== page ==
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Monday, June 29, 2020

What Randomness Could a 60-Game MLB Season Bring?

In the bottom of the fifth inning of a game against the Orioles on June 6, 2019, Rangers left fielder Danny Santana lifted a one-out fly ball to center. When O’s center fielder Keon Broxton caught it, his Texas counterpart Delino DeShields hurried home from third, scoring what would be the winning run in a 4-3 Rangers victory. With that win in the books, the Rangers’ record stood at 32-28. Through 60 games, they were in wild-card position. “Playoff baseball may come back to Arlington sooner than expected,” Sports Illustrated’s Michael Shapiro wrote that week…

If last season had stopped after 60 games, the Rangers would have won the second wild card. The Cubs would have won the NL Central, and the Phillies would have won the NL East. In other words, three out of the 10 teams that were in playoff position at that point didn’t end up making the playoffs. That’s pretty typical: According to data from Baseball Prospectus, 36.5 percent of teams during the divisional era (1969 to 2019, excluding the 1981 and 1994 strike seasons) that were in playoff position through 60 games didn’t end up making the playoffs.


RoyalsRetro (AG#1F) Posted: June 29, 2020 at 09:00 AM | 10 comment(s) Login to Bookmark
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   1. Rough Carrigan Posted: June 29, 2020 at 01:04 PM (#5960168)
Yeah, short seasons nurture illusions. I remember, as a kid rooting hard for the 1981 Red Sox because they were in the hunt for some kind of playoff spot and they were a very mediocre team.
   2. Rally Posted: June 29, 2020 at 01:24 PM (#5960173)
1983 Angels had 2nd worst full season record among teams that were in playoff position for the first 60. Too bad that season went on too long. Rod Carew would have been the League MVP (batting well over .400) for the back to back division champs.

Actually I don't know if Carew was in fact most valuable at that point, he was an old first baseman with zero power. But even if Ripken or somebody beat him in total value, I'm pretty sure a .400 hitter for a playoff team wins the MVP award.
   3. Rally Posted: June 29, 2020 at 01:27 PM (#5960174)
Last year's Nats and the 2003 Marlins both make the list for worst 1st 60 game records for eventual playoff teams, they are the only 2 on that list that ended up winning the whole thing.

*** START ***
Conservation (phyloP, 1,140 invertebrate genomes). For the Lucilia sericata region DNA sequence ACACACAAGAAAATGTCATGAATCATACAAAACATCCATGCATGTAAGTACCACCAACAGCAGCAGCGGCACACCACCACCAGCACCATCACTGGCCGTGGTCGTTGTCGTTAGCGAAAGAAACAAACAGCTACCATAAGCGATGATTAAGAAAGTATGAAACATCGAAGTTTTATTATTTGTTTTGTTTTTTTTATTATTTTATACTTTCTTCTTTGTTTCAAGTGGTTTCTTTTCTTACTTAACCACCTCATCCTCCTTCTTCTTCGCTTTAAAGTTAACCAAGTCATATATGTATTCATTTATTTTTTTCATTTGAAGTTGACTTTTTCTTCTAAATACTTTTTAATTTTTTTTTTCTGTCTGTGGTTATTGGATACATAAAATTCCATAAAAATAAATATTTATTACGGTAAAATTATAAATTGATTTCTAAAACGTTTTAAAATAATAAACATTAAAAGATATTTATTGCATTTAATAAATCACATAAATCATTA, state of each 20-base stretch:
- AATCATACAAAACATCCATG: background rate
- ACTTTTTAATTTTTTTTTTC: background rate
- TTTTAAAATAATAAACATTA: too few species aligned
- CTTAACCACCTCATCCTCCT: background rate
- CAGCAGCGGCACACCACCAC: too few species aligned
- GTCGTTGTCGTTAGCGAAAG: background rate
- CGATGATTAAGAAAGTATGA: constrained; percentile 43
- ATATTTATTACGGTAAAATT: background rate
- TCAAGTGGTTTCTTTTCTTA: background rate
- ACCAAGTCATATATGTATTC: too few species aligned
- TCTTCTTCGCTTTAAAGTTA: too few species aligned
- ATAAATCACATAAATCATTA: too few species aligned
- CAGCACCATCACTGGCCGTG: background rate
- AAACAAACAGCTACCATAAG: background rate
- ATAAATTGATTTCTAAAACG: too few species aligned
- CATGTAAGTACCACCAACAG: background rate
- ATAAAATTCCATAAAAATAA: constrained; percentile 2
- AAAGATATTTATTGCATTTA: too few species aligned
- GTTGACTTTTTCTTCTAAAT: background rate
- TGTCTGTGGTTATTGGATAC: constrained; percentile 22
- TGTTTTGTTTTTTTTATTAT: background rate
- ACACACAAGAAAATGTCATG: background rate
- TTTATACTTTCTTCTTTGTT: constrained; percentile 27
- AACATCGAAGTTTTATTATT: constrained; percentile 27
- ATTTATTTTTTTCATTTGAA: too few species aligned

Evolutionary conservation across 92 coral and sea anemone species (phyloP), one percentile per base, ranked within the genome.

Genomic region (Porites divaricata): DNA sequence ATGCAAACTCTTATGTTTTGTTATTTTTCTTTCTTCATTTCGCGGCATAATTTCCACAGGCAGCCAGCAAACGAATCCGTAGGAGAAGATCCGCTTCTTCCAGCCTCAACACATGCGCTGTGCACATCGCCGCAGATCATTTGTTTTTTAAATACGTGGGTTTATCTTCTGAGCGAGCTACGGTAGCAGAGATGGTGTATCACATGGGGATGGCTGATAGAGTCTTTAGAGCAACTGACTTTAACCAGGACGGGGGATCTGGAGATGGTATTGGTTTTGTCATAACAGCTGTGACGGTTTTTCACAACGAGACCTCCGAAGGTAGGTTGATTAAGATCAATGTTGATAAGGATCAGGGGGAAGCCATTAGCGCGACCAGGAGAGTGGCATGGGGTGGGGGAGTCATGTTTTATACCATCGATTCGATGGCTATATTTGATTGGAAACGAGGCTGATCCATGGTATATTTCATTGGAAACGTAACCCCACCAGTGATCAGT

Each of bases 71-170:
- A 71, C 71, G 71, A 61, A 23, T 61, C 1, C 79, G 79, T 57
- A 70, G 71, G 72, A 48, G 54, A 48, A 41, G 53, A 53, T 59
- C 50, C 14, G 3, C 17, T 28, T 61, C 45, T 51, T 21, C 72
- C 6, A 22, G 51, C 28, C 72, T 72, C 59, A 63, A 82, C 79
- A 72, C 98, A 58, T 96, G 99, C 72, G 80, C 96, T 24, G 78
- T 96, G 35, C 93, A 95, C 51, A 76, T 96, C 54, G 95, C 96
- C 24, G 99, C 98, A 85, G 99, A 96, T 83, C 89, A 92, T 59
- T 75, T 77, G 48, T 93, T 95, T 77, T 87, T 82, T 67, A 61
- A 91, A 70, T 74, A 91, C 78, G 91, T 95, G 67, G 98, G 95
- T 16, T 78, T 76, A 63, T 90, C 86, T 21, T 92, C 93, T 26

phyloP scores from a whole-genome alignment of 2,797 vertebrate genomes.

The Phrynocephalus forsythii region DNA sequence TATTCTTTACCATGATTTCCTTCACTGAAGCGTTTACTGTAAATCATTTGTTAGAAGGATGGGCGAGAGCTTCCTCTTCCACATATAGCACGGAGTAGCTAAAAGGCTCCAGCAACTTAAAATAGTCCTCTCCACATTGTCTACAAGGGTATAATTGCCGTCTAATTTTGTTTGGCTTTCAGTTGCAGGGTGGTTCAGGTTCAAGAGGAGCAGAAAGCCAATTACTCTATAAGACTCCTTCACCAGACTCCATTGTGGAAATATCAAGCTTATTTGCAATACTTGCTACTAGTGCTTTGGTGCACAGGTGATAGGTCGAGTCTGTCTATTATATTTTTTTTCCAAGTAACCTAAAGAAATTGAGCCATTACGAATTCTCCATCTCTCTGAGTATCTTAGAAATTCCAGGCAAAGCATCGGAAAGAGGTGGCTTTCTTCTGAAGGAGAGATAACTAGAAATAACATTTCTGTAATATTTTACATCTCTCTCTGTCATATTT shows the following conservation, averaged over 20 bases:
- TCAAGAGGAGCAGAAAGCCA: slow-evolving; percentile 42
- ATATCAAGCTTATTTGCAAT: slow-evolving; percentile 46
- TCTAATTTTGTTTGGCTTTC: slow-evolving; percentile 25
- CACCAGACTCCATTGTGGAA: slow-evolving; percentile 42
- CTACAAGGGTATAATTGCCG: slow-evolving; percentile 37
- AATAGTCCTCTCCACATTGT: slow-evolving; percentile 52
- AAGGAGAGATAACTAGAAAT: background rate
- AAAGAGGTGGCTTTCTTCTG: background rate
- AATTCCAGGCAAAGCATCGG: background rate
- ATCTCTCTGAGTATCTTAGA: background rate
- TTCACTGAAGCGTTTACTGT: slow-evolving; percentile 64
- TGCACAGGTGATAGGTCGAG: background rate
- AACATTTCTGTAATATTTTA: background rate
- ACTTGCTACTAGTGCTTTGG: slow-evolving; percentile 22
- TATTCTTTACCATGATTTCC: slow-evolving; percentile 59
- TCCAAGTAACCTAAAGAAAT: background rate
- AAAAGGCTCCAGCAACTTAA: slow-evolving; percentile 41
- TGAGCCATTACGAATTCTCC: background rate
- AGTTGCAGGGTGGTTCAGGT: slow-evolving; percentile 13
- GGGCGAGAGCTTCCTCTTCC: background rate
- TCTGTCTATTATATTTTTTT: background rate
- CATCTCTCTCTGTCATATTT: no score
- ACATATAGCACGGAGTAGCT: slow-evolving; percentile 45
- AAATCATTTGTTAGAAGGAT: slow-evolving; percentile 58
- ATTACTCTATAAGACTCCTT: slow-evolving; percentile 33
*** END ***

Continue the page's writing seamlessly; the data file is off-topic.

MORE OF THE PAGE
4. Ron J Posted: June 29, 2020 at 01:28 PM (#5960175)
Could somebody (to pick a name at not random, Chris Davis) deliver an 0 for season in a qualifying number of PAs? No hits in 186 PAs seems like an awfully big ask but I wonder what the fewest number of hits in a stretch that long is.
   5. Misirlou cut his hair and moved to Rome Posted: June 29, 2020 at 01:53 PM (#5960185)
Actually I don't know if Carew was in fact most valuable at that point, he was an old first baseman with zero power. But even if Ripken or somebody beat him in total value, I'm pretty sure a .400 hitter for a playoff team wins the MVP award.

Ripken got off to a slow (for him) start. his MBVP came from his second half performance. Poking around the usual suspects, none of Yount, Murray, or Boggs were particularly hot, their 60 game numbers were more or less their EOY numbers. One interesting contender would have been George Brett. Brett went on the DL in team game 49, playing 43 of them, and would not return until team game 69. At the time he was batting .369, with what was likely league leading12 HR and 39 RBI, though someone might have passed him by game 60. Between the 2, it might have still gone to Carew. And it's likely someone like Carney Lansford or Lloyd Moseby had tremendous numbers.
   6. RoyalsRetro (AG#1F) Posted: June 29, 2020 at 01:54 PM (#5960186)
The worst month for any hitter with at least 75 PA, since 1969:
Don Baylor, April 1981, .062 (4-for-65)
Mark Reynolds, Sept 2010, .078
Ellie Rodriguez, July 1971, .082
Royce Clayton, May 2003, .083
Jake Rogers, August 2019, .086
Julio Lugo, June 2007, .089
Eric Byrnes, July 2003, .095
Brandon Moss, Sept 2016, .099
Greg Vaughn, April 2002, .099
Greg Walker, April 1987, .100

(Chris Davis hit .176 in April 2019, despite his 0-for-33 start). Davis holds the record with a 54 at-bat hitless streak, stretching from 2018 to 2019.
   7. Zach Posted: June 29, 2020 at 02:33 PM (#5960193)
Objectively, it would be bad if a team like the 2003 Royals made the postseason on the basis of a hot start.

But speaking as a guy who rooted hard for a team that was 20 years into a 30 year playoff drought, I would have been totally on board.
   8. Rally Posted: June 29, 2020 at 02:48 PM (#5960198)
I checked the top HR hitters of 1983, and Jim Rice and Ron Kittle each had 14 through the first 60 team games.

For Brett I was wondering where the pine tar game fits in, could it have happened in the first 60 but the completion happened after that? But no, the start of the pine tar game game 91 for the Royals.
   9. Rally Posted: June 29, 2020 at 02:52 PM (#5960199)
Eric Davis 1987, played in 53 of first 60 games. 309/403/686, 20 HR, 55 RBI, 27/2 SB/CS. Reds were tied for first with the Giants.
   10. Walt Davis Posted: June 30, 2020 at 01:30 AM (#5960325)
Well, under a simple binomial distribution, the 95% interval on a "true 500" team over 162 games is +/- 12.7 games or +/- 78 points of WP. For 60 games, it's 7.75 games or 129 points of WP. So a true 500 team has 2.5% chance of playing 630 or better baseball. (Or 370 or worse) That's why I'm not giving up on the Cubs yet.

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